The third method validates that the UserEntry does not have more Top 10 golfers then the event allows. Similarly the fourth method validates the UserEntry does have more golfers then allowed. The final method validates all golfers per entry are unique. This one is more complex and works as follows. The GolferIdList is just a list of int’s (List<int>) with the primary key of the golfers for a UserEntry. The first part of the lambda expressions, ue.GolferIdList.GroupBy(i=> i), groups the int values. If a golfer is in the list twice that grouping will have a count greater than 1. The second part, .Where(grp => grp.Count() > 1).Count(), filters the result set where grouping count is greater than 1 and then counts the number of groups. The next part, .Equal(0), says that the result from the grouping count is not equal to 0 show the validation message.
The last part of this blog shows how to call this validation in the business tier. My business layer is a simple static class with methods to execute business requirements. We are going to specifically look at the AddGolferToEntry method.
This method takes a GolferId, UserEntryId, and MessageManager as paramters. The MessageManager class is used to pass validation results between the UI and Business layers. In this simplified Business layer I am accessing the EF context directly instead of using a loose coupling interface pattern to data access layer. First the UserEntry is retrieved form the database. Now a new instance of EntryGolfer is set using the GolferId and UserEntryId and is added to the UserEntry.EntryGolfers collection. The next two lines are where the FV classes are executed.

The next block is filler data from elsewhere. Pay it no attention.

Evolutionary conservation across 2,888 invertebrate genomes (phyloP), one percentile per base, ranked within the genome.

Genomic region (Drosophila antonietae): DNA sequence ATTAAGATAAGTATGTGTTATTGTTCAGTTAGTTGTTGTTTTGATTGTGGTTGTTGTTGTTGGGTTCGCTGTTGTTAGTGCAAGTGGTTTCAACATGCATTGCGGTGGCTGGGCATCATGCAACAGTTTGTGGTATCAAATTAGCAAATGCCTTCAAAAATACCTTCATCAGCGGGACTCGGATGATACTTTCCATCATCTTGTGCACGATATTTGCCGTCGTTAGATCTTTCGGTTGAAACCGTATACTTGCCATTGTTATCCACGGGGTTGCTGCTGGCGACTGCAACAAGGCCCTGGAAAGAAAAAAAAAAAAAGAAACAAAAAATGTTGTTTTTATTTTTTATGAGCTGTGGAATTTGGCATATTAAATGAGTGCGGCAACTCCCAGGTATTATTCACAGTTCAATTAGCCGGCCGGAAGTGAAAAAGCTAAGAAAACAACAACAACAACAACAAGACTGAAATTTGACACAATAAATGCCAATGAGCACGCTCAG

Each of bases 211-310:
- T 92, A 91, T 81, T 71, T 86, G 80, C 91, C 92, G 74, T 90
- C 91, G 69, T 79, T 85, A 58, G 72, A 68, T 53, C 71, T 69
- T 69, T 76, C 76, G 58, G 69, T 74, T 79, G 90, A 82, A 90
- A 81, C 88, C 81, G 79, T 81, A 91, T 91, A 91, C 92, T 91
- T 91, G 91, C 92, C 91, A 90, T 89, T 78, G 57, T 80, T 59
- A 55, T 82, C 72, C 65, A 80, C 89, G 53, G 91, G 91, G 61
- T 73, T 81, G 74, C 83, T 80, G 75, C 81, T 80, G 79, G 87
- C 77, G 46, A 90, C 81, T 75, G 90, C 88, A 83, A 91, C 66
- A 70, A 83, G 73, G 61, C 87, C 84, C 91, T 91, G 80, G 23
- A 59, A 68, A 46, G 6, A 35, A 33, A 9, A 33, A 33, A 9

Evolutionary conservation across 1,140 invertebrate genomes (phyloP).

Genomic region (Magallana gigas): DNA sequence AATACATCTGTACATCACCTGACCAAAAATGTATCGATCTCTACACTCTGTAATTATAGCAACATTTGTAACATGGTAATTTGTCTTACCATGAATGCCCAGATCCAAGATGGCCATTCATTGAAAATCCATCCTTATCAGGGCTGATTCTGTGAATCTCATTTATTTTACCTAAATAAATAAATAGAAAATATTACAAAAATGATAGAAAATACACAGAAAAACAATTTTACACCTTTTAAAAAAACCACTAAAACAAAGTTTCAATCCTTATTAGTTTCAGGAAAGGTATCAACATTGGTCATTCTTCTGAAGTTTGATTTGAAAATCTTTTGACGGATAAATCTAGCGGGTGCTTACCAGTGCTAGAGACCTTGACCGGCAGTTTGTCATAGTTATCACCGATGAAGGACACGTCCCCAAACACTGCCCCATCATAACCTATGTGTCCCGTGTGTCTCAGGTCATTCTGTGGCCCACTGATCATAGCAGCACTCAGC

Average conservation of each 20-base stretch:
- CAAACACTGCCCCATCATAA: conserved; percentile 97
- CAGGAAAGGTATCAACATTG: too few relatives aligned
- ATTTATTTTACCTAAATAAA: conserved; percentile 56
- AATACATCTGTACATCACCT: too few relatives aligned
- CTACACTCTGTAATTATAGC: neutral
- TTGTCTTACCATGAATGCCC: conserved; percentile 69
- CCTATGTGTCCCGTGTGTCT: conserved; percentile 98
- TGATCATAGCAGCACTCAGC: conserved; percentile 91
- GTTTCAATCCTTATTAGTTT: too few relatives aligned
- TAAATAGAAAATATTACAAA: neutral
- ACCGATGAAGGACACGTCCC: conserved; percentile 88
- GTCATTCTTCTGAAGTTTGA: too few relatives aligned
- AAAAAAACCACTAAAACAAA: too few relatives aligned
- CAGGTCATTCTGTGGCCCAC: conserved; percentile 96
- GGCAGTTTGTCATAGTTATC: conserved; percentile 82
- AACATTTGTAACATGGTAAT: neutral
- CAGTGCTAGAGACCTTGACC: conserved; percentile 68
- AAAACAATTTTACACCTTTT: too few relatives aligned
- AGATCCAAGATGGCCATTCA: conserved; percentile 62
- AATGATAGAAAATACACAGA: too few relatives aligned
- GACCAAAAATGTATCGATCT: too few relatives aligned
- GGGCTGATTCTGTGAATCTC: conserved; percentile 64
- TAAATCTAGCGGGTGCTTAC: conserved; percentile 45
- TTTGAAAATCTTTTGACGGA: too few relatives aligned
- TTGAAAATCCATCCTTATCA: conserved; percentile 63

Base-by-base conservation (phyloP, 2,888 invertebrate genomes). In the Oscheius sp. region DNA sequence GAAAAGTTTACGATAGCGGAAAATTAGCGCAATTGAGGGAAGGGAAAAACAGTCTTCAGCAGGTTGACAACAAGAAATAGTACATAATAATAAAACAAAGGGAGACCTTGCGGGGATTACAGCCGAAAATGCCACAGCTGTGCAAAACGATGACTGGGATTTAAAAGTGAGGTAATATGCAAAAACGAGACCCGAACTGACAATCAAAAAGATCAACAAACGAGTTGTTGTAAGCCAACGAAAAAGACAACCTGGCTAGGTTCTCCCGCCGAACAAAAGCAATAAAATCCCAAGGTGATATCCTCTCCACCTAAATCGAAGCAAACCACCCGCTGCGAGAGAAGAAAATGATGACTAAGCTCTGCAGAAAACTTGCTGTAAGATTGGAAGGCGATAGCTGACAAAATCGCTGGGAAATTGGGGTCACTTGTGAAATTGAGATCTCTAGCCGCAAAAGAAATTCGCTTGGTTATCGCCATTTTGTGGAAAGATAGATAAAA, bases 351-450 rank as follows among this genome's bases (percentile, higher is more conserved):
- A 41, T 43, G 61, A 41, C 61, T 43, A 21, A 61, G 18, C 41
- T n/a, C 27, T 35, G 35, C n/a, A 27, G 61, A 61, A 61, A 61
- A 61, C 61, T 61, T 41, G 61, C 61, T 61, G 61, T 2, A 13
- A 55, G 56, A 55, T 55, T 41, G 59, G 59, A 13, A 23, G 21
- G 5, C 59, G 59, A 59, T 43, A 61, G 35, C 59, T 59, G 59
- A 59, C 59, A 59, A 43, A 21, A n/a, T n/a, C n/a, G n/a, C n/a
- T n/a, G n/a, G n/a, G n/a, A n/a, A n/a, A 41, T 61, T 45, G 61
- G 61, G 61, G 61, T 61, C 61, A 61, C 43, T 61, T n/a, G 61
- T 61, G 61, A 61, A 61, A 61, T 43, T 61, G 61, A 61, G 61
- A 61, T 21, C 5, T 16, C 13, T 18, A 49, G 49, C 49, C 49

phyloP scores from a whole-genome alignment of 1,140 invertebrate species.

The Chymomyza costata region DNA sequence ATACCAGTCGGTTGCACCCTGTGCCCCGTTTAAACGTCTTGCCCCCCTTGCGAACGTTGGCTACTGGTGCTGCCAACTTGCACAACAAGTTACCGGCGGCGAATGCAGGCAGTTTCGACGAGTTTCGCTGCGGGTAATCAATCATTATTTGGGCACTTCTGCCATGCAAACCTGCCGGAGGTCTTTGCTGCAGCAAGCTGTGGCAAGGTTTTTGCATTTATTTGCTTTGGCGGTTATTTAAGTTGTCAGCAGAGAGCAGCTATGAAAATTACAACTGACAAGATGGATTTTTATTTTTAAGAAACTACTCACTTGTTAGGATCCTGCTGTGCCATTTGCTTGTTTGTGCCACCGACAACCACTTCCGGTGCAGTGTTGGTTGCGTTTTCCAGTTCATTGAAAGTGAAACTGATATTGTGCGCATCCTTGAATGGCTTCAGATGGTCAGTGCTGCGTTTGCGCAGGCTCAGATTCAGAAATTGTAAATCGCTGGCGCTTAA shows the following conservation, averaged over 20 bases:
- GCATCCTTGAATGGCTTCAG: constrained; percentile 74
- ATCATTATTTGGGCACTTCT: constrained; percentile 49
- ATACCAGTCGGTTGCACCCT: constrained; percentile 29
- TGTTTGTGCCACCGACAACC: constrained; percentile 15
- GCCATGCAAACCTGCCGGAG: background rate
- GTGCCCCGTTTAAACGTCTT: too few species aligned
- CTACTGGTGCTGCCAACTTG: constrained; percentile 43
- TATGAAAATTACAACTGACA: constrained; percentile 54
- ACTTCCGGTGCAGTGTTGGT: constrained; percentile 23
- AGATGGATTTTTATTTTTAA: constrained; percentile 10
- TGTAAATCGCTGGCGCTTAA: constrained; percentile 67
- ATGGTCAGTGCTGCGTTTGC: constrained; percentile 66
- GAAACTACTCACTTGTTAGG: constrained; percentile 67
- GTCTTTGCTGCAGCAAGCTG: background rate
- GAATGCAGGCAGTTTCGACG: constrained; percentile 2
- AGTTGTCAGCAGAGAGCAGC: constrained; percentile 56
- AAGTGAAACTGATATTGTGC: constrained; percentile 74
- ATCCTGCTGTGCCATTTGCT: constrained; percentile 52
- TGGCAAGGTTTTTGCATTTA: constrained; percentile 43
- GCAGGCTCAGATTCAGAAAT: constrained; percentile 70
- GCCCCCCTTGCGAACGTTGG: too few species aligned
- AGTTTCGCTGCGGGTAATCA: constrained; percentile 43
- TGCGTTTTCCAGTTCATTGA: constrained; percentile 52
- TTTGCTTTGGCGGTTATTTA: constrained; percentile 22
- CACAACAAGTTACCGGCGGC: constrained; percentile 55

UserEntryValidation validation = new UserEntryValidation();
ValidationResult results = validation.Validate(userEntry);
The first line creates a new instance of the validation class created earlier. The second calls the Validate method with instance of UserEntry that needs to be validated and return the results into a ValidationResult instance. The MessageManager is overloaded to take ValidationResults in Add method.
In review I shown how to integrate the Fluent Validation Framework into the Model classes created by Entity Framework. I have demonstrated simple and more complex validation using FV with lambda expressions. In my next blog entry I will go into details of the Meaney Golf Pool sample applications and provide everything you need to get this running locally.